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Flashcards in BIO220 Lecture 3 Deck (50)
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1

Mating behaviour of satin bowerbird

Males build bowers pre-mating season, and decorate with blue/yellow objects to attract females. Mate her while she is distracted with the decorations.

2

Mating behaviour of sage grouse

Leks: female come in to inspect the males, and pick one that she wants

3

How is the variance in sage grouse mating?

High variance in mating success in males (1 or 2 males get all the females)

4

Female choice

A female trait that biases the mating success of males towards the preferred type

5

Other words for female choice

mating bias, female preference

6

What categories of traits are the females looking for?

- Visual stimulation
- Tactile stimulation
- Acoustical stimulation
- Olfactory stimulation

7

Examples of organisms that use visual stimulation

Scorpionfly
Barn swallow
Long-tailed widowbird
Satin bower bird
Cichlid fish
Field cricket
Jungle fowl

8

Examples of organisms that use tactile stimulation

Sierra dome spider

9

Examples of organisms that use acoustical stimulation

Field cricket
Woodhouse's toad
Great reed warbler
Tungara frog

10

Examples of organisms that use olfactory stimulation

Mouse
Cockroach
Moth

11

Why was the tail manipulation experiment done, and on what species?

To make sure the trait we think is being selected for by females is actually being selected for.
Done in widow birds.

12

What were the groups that were in the tail manipulation experiment

Natural (N)
Reduced (R)
Elongated (L)
Sham surgery (S)

13

What is the purpose of sham surgery?

Tail length not changed, but some manipulation is done (control group)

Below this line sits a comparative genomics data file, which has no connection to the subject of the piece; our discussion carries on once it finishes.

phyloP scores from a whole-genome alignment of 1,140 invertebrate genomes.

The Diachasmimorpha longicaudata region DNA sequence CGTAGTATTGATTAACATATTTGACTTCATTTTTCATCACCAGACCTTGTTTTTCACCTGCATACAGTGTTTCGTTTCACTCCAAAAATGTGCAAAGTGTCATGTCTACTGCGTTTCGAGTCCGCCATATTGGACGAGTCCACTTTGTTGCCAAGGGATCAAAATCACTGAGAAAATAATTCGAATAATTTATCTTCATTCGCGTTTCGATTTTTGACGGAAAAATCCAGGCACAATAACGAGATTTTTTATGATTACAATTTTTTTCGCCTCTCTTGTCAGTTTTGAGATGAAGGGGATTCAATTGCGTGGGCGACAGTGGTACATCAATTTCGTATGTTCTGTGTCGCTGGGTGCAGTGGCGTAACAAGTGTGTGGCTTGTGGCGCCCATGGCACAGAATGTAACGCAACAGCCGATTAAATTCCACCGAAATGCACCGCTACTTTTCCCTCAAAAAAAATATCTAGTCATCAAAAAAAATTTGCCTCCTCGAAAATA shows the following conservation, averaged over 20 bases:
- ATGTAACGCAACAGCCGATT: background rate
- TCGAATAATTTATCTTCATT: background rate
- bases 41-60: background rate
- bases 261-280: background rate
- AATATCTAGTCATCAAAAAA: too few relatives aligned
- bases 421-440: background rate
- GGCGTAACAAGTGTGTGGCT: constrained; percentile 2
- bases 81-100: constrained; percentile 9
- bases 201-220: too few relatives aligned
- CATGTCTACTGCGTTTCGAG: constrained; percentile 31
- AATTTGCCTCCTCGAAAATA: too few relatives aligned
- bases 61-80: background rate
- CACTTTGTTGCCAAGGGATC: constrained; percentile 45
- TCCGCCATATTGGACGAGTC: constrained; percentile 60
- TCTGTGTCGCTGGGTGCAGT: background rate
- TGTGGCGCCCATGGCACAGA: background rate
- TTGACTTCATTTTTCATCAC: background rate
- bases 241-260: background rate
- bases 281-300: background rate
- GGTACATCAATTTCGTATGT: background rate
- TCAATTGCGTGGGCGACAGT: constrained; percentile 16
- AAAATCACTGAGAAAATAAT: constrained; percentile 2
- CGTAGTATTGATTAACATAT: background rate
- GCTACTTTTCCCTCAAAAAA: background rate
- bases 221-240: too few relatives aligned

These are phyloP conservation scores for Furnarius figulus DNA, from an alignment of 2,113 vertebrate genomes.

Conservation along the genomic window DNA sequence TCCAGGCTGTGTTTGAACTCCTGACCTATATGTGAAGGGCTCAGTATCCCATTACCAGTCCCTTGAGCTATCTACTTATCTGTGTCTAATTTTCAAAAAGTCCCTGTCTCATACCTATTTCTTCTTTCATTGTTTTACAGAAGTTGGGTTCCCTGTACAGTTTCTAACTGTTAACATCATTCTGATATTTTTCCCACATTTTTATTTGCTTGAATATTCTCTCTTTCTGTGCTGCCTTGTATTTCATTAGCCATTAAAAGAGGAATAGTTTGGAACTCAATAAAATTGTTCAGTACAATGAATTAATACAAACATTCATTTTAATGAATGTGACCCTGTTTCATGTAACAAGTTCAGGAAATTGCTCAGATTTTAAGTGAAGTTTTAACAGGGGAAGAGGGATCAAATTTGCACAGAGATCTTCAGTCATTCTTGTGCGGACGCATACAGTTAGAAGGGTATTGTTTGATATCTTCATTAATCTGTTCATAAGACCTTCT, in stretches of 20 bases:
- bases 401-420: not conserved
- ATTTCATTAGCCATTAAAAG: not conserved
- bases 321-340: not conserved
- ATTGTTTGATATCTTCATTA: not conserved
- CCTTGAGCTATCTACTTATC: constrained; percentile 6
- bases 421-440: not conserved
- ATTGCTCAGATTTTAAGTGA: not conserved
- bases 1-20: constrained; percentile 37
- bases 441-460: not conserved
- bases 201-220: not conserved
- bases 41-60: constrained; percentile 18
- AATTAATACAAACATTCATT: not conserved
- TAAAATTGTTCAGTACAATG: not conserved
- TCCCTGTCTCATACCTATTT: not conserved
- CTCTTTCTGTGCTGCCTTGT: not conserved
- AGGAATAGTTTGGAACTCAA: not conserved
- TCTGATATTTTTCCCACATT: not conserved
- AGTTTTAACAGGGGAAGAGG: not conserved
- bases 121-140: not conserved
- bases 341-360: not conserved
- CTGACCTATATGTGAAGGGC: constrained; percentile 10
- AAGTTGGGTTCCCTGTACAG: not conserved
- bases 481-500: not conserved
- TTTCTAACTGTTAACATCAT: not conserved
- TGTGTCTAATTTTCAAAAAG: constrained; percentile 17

14

What was found by the tail manipulation experiment?

L > N = S > R
Females do prefer males with longer tails

15

What peacock trait do females prefer?

More eyespots on tail

16

Two animals which use visual stimulation to attract mates

1. Widow birds
2. Peacocks

17

How do tungara frogs attract mates?

Complex calls (whine & chucks);
Whines attract females, and number of chucks is what makes one male better than the other.

18

Why don't all tungara frogs have more complex calls?

Bats are attracted to whines of males too, and they are more likely to get eaten if they have more chucks

19

Two problems of female choice

1. Why are male elaborations common?
2. Why do females prefer certain traits?

20

Why are male elaborations common?

Females prefer them, so there is selection for elaboration

21

Why do females prefer certain traits in males?

1. Direct benefit to female for selecting such traits (can produce more offspring)
2. Indirect benefits to females (through offspring)

22

Direct benefit hypothesis implies that females select males w/ certain traits b/c

She's actually selecting for resources (PI) that the male has. The trait is just an indicator of PI.

23

PI

Parental investment

24

How do female mormon crickets pick mates?

Pick those with bigger spermataphores. Male will stick it on her, and while she eats the protein, the sperm will fertilize her.

25

Spermataphores

Sperm attached to a protein glob. Bigger = more protein for females to nourish herself with.

26

How do hanging flies pick mates?

Male kills prey, and displays to attract female with food. Females pick bigger offering. While she eats the food, male fertilizes her.

27

Why might bigger prey displays be beneficial to male and female hanging flies?

Females: more food
Males: have longer time to fertilize while female is eating = more sperm transferred

28

What do females look for as indicators of PI?

- Territory quality
- Parental care
- Defense
- Lack of parasites (STIs)

29

Indirect benefit hypothesis implies that females select males w/ certain traits b/c

They have better genes so offspring will be better (fitness)

30

When is indirect benefit hypothesis applicable?

- Only thing male gives female is sperm
- Female want to improve offspring quality, not quantity